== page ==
The Armenian issue is being exploited to blackmail Turkey around the world, President Recep Tayyip Erdoğan said on Saturday, underscoring that Turkey will never accept accusations regarding the 1915 events constituting 'genocide'.
Addressing a press conference in Istanbul Saturday, President Recep Tayyip Erdoğan said western countries were just using the Armenian issue as a tool to malign Turkey.
"I know in my heart that the main point is not Armenians. They are just being manipulated. The Armenian issue is just blackmail against Turkey around the world," Erdoğan said.
"I want to let the world know: like it or not, we will never accept the 'genocide' accusation," he added.
On Thursday, the lower house of the German parliament approved a non-binding resolution recognizing Armenian claims of "genocide" during the 1915 events.
The resolution accused the Ottoman government of 1915 of allegedly carrying out "systematic genocide" against Armenians, as well as other Christian minorities.
He invited German politicians to jointly open the archives to settle the question about Armenian killings during 1915. "If available, you can also open your archives. Come and let us make a decision."
But, he said, the German politicians would not dare do such a thing "because when you attempt something like this, you know you are going to be disgraced."
According to the president, Turkey has nothing to be ashamed of in its history.
"I emphasize one more time. We have nothing in our past to be ashamed of, but those countries that often accuse Turkey of 'Armenian genocide' have the blood of millions of innocent victims."
Erdoğan said Germany should be the last country to speak about the so called 'Armenian genocide'. "They [Germans] should firstly define the meaning of Holocaust again. They should review the Namibia Holocaust," he said.
The Namibia Holocaust is considered one of the first genocides of the last century, which was carried out against the Heroro and Nama peoples in southwest Africa by the then German empire.
He called on Germany and Europe to be fair in resolving all issues with Turkey.
"Either we will fairly resolve the issues on our agenda or Turkey will cease to be a barrier in the way of Europe's challenges, and we will leave you on your own with your ordeals," he said.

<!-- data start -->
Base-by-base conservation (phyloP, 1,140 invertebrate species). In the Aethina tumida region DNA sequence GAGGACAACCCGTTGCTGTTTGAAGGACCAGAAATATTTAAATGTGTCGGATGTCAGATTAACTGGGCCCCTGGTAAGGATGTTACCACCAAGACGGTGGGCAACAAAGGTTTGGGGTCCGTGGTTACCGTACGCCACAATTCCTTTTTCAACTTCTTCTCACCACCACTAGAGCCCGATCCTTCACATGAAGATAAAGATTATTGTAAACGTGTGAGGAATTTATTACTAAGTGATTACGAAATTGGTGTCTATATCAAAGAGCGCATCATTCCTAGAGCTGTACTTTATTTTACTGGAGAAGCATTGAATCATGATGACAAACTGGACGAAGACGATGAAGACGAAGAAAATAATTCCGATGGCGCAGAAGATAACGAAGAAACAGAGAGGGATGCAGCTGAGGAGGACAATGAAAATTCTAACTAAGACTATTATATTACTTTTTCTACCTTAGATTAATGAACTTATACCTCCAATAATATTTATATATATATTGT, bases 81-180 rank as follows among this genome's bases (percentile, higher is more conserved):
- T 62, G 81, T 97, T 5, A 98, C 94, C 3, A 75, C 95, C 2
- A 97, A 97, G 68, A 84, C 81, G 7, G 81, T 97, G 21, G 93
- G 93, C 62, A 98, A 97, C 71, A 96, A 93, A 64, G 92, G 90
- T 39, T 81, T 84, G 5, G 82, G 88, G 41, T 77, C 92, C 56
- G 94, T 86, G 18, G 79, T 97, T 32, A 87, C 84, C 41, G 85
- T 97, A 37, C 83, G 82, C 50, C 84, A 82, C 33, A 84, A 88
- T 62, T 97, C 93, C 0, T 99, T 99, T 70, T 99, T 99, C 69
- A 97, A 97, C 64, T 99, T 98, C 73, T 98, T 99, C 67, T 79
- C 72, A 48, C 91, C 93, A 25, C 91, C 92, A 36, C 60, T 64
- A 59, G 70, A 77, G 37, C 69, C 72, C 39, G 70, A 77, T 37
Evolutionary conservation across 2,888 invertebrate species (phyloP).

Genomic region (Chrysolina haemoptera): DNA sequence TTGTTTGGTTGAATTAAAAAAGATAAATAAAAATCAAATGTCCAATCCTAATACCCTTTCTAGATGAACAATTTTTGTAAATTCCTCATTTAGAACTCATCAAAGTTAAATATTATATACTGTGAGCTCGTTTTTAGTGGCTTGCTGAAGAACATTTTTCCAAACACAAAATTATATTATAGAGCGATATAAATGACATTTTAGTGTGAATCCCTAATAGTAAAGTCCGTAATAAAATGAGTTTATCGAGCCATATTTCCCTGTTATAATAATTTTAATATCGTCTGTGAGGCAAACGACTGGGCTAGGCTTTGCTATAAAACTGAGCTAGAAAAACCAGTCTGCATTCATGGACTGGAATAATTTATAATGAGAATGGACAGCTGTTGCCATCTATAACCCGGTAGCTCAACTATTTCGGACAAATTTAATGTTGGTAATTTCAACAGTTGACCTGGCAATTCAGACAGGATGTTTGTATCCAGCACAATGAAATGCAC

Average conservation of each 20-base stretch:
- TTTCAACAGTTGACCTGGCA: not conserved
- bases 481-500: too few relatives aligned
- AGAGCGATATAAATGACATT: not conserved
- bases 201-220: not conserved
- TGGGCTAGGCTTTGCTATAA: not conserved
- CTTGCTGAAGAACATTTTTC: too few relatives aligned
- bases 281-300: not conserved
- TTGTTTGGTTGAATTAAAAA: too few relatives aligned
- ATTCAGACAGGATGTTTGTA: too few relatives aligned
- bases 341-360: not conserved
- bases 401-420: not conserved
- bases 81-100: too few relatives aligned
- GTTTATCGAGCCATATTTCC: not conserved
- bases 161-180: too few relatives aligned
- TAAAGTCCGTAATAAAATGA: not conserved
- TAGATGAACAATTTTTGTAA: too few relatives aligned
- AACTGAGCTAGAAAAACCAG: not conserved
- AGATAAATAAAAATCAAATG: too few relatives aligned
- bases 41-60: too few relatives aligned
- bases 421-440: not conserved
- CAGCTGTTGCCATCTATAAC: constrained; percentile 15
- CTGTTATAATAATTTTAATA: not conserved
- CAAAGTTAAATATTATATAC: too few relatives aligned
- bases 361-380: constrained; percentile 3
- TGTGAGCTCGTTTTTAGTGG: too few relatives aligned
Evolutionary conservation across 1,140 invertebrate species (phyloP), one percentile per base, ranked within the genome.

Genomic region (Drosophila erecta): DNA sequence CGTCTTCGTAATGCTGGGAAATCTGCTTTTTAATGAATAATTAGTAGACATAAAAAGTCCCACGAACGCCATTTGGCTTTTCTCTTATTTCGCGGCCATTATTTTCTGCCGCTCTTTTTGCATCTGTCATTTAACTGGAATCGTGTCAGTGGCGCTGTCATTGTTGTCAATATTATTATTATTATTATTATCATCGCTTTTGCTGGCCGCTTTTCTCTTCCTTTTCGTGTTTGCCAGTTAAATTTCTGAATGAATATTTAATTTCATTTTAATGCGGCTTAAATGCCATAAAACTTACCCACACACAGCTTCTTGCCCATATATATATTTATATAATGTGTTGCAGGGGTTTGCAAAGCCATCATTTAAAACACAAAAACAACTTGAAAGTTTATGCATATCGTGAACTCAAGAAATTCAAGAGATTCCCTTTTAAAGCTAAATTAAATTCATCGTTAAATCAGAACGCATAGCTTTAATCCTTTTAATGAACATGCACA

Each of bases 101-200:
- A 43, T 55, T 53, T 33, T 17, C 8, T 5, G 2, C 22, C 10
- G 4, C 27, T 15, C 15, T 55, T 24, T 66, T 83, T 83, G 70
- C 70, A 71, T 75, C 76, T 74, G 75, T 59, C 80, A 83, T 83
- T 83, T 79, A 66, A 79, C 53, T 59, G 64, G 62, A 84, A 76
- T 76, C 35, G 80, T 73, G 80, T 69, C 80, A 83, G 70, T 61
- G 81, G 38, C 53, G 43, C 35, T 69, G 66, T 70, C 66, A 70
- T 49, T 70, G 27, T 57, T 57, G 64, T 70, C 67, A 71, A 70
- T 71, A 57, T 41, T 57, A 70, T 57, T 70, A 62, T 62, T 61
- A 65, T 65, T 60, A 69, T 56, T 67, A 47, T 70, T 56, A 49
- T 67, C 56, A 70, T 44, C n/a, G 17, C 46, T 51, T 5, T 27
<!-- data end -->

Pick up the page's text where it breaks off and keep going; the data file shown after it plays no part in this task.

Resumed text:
"What we want is that Turkey be fairly treated, to not have double standards, for rules which are valid for everyone be valid for us as well," Erdoğan said.
He clarified that Turkey did not have any enmity with Europe.
"In fact, we do not have any problem with EU and European countries. It is not possible to feel an enmity for a geography where about our five million brothers of Turkish origins or citizens live.
"Just as we are a part of Europe geographically, we also see Europe as a part of us," Erdoğan said.
Later, in his address at a different event in Istanbul's Medipol University, the president also strongly criticized German Chancellor Angela Merkel over what he called her "inaction" following the German parliament's resolution.
He said he spoke with Merkel ahead of the vote, who told him that she would do her best. "Is the best thing you could do not participating in the vote at the parliament? If you were fair, you would have attended it and been the lady who said [voted] no…then I would have applauded you," he said.
He added that Merkel's own party group in the German parliament had not been fair or sincere.
Merkel, Vice Chancellor Sigmar Gabriel and senior ministers did not attend Thursday's vote. Only one lawmaker from German Chancellor Angela Merkel's Christian Democratic bloc, Bettina Kudla, had voted against the motion, while another lawmaker from Merkel's party, Oliver Wittke, abstained.
The lower house of Germany's Federal Parliament approved a controversial motion labeling the 1915 events as 'genocide' on Thursday, disregarding warnings from Turkey.
Ankara strongly criticized the resolution and noted that it will not contribute to reconciliation between the two states, while urging Germany, which has an extensive record of genocide, from Namibia to the Holocaust, to take a fair and objective stance in line with European law.
Turkey denies the alleged Armenian "genocide," but acknowledges that there were casualties on both sides during the events which took place during World War I.
According to Turkey's viewpoint, the deaths of Armenians in eastern Anatolia in 1915 occurred after some sided with invading Russians and revolted against Ottoman forces. A subsequent relocation of Armenians resulted in numerous casualties.
Turkey describes the 1915 events as a tragedy for both sides.
Ankara has repeatedly proposed the creation of a joint commission of historians from Turkey and Armenia along with international experts to tackle the issue.